Wed, Aug 22, 2007 - Page 19 News List

Player, model sets off beach volleyball craze in Japan


Japanese beach volleyball player Miwa Asao serves during a match in Singapore last May. Asao has a tough fight ahead of her to reach the Beijing Olympics, but she has already succeeded in sparking a craze for beach volleyball in Japan.


Pin-up girl Miwa Asao has a tough fight ahead of her if she is to reach the Beijing Olympics, but she has already succeeded in setting off a new craze in Japan for beach volleyball.

Nicknamed "the fairy on the beach," the 21-year-old has juggled her sporting ambitions with success as a fashion model and television personality.

More than 20,000 copies have been sold of her ?1,995 (US$17.40) book of racy photos -- with editions bearing her autograph selling for 10 times as much.

But Asao, who stands a well-built 172cm, insists she does not like being called a "fairy."

"A fairy has an immaculate image, but I get more suntanned than other people, so I always feel uncomfortable about it," Asao said of the nickname.

She said she also questions whether she can continue modeling as her volleyball career takes off.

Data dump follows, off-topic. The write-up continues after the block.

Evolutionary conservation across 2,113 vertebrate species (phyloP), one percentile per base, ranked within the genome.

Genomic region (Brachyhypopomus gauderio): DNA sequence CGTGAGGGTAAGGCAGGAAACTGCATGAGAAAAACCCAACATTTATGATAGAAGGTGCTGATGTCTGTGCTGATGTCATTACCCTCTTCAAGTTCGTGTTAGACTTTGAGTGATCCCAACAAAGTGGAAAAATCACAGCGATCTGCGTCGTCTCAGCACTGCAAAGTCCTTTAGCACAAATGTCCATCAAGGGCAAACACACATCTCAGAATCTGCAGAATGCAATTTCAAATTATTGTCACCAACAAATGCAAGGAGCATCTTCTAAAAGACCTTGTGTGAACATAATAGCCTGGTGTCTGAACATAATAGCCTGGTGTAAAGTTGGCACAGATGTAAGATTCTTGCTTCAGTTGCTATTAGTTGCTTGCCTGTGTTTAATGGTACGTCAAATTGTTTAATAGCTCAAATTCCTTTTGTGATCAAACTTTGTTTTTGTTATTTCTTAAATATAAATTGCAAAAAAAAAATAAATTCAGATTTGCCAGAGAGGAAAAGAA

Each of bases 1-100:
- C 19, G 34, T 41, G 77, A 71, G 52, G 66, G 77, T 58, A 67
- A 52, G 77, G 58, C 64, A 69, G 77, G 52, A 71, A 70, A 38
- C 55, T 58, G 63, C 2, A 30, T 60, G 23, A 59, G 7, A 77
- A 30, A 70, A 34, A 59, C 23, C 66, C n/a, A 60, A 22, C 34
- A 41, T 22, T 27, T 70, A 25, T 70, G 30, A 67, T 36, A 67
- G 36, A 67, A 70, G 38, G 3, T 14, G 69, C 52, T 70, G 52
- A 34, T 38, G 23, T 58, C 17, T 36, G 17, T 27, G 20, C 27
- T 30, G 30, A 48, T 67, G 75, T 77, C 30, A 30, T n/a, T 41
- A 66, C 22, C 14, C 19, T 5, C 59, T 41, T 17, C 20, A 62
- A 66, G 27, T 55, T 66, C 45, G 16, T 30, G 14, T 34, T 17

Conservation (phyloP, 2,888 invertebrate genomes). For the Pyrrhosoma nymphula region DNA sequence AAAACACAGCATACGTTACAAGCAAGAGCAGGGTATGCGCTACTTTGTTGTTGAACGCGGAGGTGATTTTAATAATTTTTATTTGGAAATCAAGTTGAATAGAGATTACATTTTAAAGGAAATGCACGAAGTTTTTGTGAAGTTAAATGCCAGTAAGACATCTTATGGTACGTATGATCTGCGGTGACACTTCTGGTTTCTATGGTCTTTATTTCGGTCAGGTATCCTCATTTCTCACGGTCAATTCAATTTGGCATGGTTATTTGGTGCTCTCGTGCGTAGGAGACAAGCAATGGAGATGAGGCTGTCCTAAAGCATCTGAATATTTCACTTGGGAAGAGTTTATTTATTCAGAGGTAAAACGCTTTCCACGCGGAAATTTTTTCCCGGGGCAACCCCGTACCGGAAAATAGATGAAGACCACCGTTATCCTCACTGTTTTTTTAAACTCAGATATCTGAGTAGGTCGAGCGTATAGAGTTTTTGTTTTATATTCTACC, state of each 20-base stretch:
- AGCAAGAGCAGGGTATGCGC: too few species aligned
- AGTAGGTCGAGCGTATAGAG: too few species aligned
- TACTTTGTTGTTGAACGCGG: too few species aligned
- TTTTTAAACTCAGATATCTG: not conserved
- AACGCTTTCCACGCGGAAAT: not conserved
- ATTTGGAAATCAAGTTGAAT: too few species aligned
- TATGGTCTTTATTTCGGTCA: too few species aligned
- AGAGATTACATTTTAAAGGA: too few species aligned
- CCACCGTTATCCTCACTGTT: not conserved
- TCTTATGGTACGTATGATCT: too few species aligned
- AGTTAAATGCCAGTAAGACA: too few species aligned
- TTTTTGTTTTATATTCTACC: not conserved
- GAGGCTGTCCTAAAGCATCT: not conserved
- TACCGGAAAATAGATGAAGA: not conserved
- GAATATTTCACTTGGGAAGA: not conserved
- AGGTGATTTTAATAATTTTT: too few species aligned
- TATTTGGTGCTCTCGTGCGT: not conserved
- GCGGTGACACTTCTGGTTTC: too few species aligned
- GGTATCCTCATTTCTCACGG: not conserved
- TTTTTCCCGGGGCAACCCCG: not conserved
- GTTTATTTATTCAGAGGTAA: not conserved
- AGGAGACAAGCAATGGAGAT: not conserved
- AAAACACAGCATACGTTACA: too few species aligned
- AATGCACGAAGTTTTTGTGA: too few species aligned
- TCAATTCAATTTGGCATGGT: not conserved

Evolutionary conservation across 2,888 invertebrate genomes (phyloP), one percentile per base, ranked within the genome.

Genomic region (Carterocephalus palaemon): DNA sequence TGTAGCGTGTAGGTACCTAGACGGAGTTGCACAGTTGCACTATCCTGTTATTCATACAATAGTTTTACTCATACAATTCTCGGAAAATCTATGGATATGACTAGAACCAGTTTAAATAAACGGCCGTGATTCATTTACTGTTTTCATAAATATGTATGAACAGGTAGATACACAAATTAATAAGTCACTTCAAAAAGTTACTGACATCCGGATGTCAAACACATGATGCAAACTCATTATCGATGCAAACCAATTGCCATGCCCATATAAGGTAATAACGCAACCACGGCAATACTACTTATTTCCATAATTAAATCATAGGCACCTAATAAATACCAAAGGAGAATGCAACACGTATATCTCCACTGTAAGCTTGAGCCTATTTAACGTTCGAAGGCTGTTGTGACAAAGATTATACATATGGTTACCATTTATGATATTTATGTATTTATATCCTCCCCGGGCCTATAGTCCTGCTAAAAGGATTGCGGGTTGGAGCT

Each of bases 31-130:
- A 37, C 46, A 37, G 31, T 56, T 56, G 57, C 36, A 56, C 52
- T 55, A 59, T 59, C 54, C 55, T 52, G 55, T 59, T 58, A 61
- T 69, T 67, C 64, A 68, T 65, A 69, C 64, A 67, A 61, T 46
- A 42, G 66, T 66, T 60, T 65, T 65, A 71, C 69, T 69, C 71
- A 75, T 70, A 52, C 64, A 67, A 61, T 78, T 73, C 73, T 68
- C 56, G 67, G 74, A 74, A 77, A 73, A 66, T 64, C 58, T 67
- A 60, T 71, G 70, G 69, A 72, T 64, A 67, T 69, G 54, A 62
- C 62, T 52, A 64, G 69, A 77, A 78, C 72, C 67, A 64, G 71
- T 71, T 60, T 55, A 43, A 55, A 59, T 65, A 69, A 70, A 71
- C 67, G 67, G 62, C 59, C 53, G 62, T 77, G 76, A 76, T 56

"I often wonder if it's all right because I'm doing a lot of work with my weight and body to become more muscular," she said. "But I can't help it, because my ultimate goal is to keep winning in beach volleyball."

But there is no denying that her celebrity has boosted interest in the sport.

Asao caused a sensation when she played in the Tokyo Open in May. Crowds packed the free event, as well as a footbridge and an observation platform 150m away from the court.

Some 68 media companies covered the competition, which is usually a small event on Japan's sports calendar.

The organizers prohibited spectators from taking Asao's picture, leading to a skirmish when police hauled away one fan who snapped photos of Asao.

"I hadn't expected it to attract so many spectators. It will be more popular next year because of the Olympic qualification," Kazumasa Hariya of the Japan Beach Volleyball Federation said.

"We had only 300 seats this year. We must increase it to 1,000 next year," he said.

But Asao, teaming up with Takemi Nishibori, failed to live up to expectations by finishing third -- living up to their reputation as "the regular third placers."

"When we play against foreign teams, we have to hit hard, but when we play Japanese teams we need more technical tactics. That's why sometimes it's difficult against a Japanese team," Asao said.

But Asao has set her aims beyond just winning a domestic tournament.

"My goal is to take part in the Beijing Olympics," Asao said.

Hailing from Japan's western Mie Prefecture, Asao's manager hatched a plan to turn her into a volleyball star as well as television personality.

Asao started playing on the World Tour last season. She made it past the qualifying round for the first time this season in Espinho, Portugal.

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